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Hunt says Hawking is 'wrong' over NHS

Health secretary refutes privatisation allegations and says weekend care must be improved

Mark Gould

Tuesday, 29 August 2017

Health secretary, Jeremy Hunt, has used a column in The Observer to continue the war of words over the NHS with scientist Stephen Hawking.

In the piece, Mr Hunt wrote that Hawking “is once again wrong in his characterisation of government policy towards the NHS”.

On Saturday, after a week of angry exchanges, Prof Hawking wrote in The Guardian: “Hunt’s statement that funding and the number of doctors and nurses are at an all-time high is a distraction. Record funding is not the same thing as adequate funding. There is overwhelming evidence that NHS funding and the numbers of doctors and nurses are inadequate, and it is getting worse.”

He accused Hunt of cherry-picking and misrepresenting research. “As a patient who has spent a lot of time in hospital, I would welcome improved services at the weekend. For this, we need a scientific assessment of the benefits of a seven-day service and of the resources required, not misrepresentation of research.”

Hunt responded on Sunday by repeating his insistence that hospital care was significantly worse at weekends. "I do not accept his comments about the misuse of statistics, although inevitably in the heat of an industrial relations dispute there will be many such accusations hurled from both sides. To decide that one piece of research is the most credible is not “cherry-picking”, as Hawking suggested – it is doing what you have to do when researchers disagree.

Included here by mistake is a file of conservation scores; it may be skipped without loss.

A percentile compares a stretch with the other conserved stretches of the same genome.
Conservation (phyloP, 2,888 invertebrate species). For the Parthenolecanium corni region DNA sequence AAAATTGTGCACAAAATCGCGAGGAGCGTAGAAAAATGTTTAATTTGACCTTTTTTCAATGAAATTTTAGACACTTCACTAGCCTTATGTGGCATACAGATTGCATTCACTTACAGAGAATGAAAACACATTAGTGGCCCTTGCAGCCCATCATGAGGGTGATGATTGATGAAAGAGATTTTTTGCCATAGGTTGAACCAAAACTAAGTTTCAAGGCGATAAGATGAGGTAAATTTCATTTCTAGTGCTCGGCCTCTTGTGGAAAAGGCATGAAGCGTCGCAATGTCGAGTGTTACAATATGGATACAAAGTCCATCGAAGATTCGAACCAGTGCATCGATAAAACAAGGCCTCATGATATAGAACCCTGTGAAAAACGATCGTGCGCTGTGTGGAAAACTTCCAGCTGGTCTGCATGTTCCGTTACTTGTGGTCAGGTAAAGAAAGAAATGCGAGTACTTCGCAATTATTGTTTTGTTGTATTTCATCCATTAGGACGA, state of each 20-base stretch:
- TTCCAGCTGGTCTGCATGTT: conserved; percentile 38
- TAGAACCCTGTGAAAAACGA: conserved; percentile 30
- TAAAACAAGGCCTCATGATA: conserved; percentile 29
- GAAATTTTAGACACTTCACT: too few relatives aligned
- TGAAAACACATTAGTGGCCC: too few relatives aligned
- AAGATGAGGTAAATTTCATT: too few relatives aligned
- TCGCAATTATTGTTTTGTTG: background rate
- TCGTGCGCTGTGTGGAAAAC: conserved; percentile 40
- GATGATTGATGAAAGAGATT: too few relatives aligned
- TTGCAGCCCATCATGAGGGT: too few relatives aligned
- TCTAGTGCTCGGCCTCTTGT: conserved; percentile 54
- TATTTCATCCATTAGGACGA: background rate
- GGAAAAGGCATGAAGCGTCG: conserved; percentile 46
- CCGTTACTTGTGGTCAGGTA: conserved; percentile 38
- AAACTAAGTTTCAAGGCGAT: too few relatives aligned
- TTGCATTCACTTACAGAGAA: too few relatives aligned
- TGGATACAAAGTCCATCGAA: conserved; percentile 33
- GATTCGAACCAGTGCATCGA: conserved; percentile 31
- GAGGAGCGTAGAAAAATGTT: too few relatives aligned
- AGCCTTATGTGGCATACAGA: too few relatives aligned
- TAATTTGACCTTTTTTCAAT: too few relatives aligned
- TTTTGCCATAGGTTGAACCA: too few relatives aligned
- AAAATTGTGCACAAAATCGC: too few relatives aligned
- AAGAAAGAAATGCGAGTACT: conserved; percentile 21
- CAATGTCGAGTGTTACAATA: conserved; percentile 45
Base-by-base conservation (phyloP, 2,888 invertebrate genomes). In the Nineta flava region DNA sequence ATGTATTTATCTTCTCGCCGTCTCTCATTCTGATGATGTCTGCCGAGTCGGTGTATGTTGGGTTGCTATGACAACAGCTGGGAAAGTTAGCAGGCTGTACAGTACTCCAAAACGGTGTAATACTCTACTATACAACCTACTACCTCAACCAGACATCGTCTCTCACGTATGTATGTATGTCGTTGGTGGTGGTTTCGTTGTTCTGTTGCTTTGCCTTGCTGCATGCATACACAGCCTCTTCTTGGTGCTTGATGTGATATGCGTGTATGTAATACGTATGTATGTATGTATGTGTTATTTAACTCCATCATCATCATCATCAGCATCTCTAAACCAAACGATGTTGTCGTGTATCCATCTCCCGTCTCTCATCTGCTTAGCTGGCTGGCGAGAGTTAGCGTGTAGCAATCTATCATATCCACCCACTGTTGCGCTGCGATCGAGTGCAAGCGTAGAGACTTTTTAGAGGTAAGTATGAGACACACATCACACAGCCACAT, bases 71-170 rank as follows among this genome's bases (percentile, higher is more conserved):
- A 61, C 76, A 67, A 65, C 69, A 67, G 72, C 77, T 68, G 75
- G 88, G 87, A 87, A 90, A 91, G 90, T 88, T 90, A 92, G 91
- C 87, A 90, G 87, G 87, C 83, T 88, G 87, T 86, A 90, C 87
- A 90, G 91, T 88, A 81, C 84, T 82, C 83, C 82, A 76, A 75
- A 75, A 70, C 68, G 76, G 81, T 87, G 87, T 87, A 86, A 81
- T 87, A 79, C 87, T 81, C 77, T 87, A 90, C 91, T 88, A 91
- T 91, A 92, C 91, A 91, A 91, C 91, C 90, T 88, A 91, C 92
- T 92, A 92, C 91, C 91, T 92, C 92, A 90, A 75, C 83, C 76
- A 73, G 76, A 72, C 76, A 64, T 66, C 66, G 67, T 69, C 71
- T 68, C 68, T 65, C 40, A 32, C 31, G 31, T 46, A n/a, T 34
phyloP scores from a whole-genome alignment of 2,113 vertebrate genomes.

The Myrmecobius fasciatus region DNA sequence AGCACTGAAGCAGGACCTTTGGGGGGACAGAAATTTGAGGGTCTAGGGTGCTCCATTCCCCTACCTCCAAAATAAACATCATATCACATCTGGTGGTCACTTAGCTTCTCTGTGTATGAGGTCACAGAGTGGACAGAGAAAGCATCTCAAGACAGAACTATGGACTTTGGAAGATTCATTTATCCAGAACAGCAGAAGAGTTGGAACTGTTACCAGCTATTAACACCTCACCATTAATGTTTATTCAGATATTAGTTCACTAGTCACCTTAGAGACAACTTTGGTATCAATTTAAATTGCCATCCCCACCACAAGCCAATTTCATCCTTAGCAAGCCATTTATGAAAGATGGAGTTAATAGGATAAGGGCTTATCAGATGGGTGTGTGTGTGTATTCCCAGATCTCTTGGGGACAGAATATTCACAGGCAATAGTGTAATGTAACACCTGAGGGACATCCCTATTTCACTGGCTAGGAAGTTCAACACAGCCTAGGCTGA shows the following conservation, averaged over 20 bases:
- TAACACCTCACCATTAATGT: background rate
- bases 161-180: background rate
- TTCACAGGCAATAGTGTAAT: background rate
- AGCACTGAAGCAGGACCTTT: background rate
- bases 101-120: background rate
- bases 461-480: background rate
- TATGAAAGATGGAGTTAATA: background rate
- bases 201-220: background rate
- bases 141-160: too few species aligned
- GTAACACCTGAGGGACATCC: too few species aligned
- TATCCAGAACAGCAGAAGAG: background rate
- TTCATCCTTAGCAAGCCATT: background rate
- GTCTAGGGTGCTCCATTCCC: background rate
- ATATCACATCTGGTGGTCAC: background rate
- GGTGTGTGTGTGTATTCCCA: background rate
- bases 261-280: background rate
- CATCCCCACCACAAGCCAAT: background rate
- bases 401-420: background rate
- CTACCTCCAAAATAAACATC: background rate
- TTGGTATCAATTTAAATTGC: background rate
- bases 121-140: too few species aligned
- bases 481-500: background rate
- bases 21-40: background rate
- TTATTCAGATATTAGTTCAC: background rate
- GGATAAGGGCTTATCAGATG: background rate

"But regardless of which research you back, none of us can bury our heads in the sand on the issues surrounding weekend care in hospitals. Most doctors in their hearts would rather a loved one was admitted mid-week than at the weekend. Let’s remember that the drive towards better standards of care across the week came not from politicians but from clinicians, led by the Academy of Medical Royal Colleges. To ignore their findings would be a betrayal of duty by a health secretary. Government policy is simply to make sure that four clinical seven-day standards, set by the Royal Colleges and ensuring patient access to consultants and diagnostic tests, are properly met."

Prof Hawking had again stated that the direction of health policy was towards “a US-style insurance system run by private companies”. Mr Hunt insisted Hawking was incorrect, adding: “The NHS … will remain a single-payer, taxpayer-funded system free at the point of use – and should do forever as far as I’m concerned.”

In a tweet, earlier in the week, Hunt had accused Hawking of spreading falsehoods. “Most pernicious falsehood from Stephen Hawking is idea govt wants US-style insurance system. Is it too much to ask him to look at evidence?”

Mr Hunt said such systems – "which he seems to now concede are not government policy – rely on individuals, and not the state, paying for their healthcare. If that was the direction of travel, the state would be spending less, not more, on the NHS".

"Likewise, more individuals would be taking out private medical insurance – again, the opposite is the case. Although there was indeed a small rise last year, overall there has been a dramatic drop in private medical insurance since 2009."

The controversy began a week ago, when Hawking, one of the most revered and admired scientists in the world, gave a speech at the Royal Society of Medicine in which he said: “The crisis in the NHS has been caused by political decisions.”

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